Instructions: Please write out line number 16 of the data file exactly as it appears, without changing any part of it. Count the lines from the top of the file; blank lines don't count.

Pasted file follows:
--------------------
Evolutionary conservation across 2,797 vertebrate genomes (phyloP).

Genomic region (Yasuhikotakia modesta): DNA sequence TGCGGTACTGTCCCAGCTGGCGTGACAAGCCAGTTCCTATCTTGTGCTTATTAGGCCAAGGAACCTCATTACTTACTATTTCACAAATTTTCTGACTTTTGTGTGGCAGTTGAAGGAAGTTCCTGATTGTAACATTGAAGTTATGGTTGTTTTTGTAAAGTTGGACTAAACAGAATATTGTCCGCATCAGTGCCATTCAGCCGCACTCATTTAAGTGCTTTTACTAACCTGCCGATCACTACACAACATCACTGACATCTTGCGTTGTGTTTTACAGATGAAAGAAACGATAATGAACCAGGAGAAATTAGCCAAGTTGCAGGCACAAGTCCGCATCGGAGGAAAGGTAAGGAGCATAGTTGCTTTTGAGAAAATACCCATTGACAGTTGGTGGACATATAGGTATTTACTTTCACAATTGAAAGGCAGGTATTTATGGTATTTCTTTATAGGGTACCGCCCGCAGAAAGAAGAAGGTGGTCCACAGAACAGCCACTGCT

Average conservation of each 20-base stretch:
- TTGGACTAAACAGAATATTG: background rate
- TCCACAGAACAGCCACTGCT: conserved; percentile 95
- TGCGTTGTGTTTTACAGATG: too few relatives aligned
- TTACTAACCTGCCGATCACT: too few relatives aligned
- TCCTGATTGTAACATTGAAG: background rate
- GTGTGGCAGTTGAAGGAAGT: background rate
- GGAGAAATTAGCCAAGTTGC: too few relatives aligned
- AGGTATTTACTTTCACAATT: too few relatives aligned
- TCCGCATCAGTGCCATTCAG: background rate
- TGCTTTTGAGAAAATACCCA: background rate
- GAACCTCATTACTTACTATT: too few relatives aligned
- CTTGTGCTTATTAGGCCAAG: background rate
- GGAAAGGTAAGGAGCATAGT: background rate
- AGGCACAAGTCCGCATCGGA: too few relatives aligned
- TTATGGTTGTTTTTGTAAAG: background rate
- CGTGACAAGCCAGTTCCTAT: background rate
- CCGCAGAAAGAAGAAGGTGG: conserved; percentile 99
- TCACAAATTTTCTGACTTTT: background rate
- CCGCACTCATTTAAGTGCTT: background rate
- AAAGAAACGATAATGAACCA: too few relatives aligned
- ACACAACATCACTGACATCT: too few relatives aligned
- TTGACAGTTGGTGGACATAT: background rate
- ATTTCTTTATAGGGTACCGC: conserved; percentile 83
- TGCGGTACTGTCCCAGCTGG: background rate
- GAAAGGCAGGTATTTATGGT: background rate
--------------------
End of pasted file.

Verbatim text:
- GGAAAGGTAAGGAGCATAGT: background rate